Procrastination kills momentum, splits your focus, and creates emotional thinking rather than being strategic.

The bank account doesn’t care how you feel or how hard you work, ultimately it’s just a reflection of the choices (good and bad) you have made in the past, the systems you have put in place for collection, the clients you decided to work with, the overdraft facility you arranged or the types of jobs you took on. 

When you replace emotion with strategy, cash flow gets much simpler and less stressful. You make time in your week for the important things like invoicing, following up on overdues, getting your team in sync, and cash flow forecasting. Now you have laser focus on what needs to be done and when and who is responsible for completion.

Master this game and your business and bank account will improve significantly.

These strategies work best when you use them consistently and are even more important as you grow your business. But also be aware that as your business and the economy changes you will need to keep adjusting. Many things can disrupt short-term cash flow, as the last couple of years have proven with shifting schedules, material shortages, losing or adding key team members, holidays, lockdowns, sick leave, or maybe you are in a growth phase. These all affect cash flow.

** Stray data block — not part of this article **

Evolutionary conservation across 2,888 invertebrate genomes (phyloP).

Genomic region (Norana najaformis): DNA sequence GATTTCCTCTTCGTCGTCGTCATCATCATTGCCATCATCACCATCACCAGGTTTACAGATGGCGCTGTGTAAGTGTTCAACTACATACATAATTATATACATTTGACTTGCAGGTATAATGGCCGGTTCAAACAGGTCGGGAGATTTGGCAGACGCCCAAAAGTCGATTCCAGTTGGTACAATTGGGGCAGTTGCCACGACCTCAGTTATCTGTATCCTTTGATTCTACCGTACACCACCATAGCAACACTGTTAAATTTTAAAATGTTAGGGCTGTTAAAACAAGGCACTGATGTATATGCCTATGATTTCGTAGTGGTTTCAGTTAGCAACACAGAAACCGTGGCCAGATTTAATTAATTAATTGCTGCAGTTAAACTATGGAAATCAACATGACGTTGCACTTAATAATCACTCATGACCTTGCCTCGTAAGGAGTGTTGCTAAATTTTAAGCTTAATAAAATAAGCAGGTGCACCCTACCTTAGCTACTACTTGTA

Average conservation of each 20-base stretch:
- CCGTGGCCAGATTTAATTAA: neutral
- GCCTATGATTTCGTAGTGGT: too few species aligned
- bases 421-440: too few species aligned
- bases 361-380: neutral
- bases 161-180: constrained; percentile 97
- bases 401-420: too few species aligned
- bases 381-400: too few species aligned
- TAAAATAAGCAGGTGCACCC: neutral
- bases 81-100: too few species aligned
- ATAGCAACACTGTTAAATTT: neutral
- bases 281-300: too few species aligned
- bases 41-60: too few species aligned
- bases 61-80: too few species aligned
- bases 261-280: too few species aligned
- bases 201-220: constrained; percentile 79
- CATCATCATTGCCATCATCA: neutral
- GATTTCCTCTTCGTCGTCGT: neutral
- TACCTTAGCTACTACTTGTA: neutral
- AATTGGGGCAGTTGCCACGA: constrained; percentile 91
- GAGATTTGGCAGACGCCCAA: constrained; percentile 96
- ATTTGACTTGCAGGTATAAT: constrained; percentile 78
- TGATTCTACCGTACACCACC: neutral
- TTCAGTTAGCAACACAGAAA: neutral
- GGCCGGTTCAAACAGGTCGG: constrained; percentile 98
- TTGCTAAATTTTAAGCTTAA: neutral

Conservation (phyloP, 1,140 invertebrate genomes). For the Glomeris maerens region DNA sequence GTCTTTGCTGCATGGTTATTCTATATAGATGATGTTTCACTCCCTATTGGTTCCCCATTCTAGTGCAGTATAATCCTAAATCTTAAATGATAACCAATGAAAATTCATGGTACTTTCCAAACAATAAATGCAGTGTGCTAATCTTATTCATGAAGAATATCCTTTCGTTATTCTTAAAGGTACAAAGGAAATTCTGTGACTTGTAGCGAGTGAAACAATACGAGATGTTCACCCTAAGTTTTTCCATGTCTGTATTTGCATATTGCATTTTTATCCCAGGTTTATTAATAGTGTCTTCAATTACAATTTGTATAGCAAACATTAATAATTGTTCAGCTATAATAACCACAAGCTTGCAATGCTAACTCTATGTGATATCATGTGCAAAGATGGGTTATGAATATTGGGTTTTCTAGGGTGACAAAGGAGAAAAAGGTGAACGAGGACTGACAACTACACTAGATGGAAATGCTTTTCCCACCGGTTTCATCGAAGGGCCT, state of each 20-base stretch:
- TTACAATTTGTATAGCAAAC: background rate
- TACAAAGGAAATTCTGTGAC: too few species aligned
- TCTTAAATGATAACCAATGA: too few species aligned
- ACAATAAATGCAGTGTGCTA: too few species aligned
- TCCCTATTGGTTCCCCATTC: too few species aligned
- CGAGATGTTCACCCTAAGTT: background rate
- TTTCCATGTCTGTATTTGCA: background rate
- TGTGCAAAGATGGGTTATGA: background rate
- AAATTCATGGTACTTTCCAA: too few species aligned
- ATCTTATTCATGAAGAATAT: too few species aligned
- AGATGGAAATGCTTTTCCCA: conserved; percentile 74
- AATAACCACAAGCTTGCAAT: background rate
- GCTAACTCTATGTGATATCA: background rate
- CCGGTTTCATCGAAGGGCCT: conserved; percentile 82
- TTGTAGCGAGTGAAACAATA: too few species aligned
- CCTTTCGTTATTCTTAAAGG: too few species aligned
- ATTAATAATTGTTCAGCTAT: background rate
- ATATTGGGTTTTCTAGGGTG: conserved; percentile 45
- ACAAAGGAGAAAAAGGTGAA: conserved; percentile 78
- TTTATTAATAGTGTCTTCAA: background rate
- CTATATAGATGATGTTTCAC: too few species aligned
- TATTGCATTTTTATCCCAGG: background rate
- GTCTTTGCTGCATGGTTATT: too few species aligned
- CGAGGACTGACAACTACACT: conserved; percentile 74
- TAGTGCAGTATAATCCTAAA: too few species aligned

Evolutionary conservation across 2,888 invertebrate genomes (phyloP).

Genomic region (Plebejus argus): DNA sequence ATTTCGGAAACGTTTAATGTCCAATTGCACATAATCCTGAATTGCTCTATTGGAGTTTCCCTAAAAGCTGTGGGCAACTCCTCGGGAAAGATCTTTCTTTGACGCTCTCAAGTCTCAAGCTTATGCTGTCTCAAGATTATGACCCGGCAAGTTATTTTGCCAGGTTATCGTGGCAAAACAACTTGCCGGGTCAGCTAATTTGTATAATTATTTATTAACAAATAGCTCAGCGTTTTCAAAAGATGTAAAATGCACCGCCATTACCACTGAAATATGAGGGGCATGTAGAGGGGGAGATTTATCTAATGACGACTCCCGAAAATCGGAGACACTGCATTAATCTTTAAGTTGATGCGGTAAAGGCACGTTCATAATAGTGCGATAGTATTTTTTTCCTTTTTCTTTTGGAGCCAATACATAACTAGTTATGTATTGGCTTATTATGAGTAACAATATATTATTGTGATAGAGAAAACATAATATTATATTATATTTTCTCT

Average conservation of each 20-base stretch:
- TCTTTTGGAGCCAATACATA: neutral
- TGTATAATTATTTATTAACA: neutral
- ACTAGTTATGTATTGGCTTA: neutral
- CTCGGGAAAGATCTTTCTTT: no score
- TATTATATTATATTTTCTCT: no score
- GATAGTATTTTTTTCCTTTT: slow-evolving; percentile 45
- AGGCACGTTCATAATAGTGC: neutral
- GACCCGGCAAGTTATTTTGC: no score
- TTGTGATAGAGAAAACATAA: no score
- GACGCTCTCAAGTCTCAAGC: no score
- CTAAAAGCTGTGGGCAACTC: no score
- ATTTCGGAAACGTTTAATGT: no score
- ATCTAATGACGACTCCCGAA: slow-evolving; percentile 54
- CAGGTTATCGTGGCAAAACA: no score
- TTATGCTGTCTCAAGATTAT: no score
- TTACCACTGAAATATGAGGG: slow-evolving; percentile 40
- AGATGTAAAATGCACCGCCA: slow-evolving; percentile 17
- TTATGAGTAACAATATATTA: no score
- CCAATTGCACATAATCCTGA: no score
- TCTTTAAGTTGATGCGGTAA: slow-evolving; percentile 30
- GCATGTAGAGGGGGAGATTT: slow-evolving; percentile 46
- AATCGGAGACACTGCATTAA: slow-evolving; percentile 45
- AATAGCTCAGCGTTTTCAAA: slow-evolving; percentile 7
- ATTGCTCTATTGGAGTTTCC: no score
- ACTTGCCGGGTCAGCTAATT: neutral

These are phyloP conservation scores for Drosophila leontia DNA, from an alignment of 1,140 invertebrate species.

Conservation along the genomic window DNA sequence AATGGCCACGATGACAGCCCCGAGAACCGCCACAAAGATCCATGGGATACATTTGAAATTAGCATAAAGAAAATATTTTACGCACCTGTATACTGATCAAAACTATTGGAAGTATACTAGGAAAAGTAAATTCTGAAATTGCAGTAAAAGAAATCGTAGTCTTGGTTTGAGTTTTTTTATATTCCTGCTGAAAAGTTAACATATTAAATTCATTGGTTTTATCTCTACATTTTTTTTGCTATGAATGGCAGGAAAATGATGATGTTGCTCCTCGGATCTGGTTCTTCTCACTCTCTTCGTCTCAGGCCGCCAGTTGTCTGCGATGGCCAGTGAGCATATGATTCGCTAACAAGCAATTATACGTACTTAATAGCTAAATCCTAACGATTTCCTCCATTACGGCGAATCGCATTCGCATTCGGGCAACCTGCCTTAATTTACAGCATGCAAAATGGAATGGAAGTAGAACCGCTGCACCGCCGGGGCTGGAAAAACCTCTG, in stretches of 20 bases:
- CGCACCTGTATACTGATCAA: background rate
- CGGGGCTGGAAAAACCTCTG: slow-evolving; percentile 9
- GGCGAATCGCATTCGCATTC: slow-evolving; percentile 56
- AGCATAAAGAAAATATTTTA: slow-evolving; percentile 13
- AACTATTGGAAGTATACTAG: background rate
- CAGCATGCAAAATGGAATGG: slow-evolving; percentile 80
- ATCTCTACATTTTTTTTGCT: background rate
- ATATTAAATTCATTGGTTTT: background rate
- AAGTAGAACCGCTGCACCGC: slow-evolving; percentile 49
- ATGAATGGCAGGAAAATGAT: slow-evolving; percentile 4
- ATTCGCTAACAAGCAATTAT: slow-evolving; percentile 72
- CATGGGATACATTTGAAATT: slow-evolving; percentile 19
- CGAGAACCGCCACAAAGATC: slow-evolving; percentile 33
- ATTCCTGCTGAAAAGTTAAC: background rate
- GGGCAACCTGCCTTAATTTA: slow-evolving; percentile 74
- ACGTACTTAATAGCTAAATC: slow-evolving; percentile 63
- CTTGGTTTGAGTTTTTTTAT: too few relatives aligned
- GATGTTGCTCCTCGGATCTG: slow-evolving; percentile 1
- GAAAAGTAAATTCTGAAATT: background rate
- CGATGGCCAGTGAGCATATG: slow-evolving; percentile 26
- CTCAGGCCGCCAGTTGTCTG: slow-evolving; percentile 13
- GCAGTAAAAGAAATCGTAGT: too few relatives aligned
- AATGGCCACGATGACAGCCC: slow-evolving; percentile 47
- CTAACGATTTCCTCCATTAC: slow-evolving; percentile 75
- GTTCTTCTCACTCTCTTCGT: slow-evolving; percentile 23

With the current uncertain environment, it’s essential to have plans in place to handle the cash flow.

One of my largest clients is very profitable and has grown significantly over the past few years, at times they still struggle with cash flow. But because these principles and systems we have put in place they have been much better equipped to handle the surprises that have come their way.

Cashflow is the oxygen of your business, make sure you get it right and your business will thrive.  

Daniel Fitzpatrick

Published in the Business, Health & Safety, Environment Feature in WIRED Issue 69 / June 2023 by Fencing Contractors NZ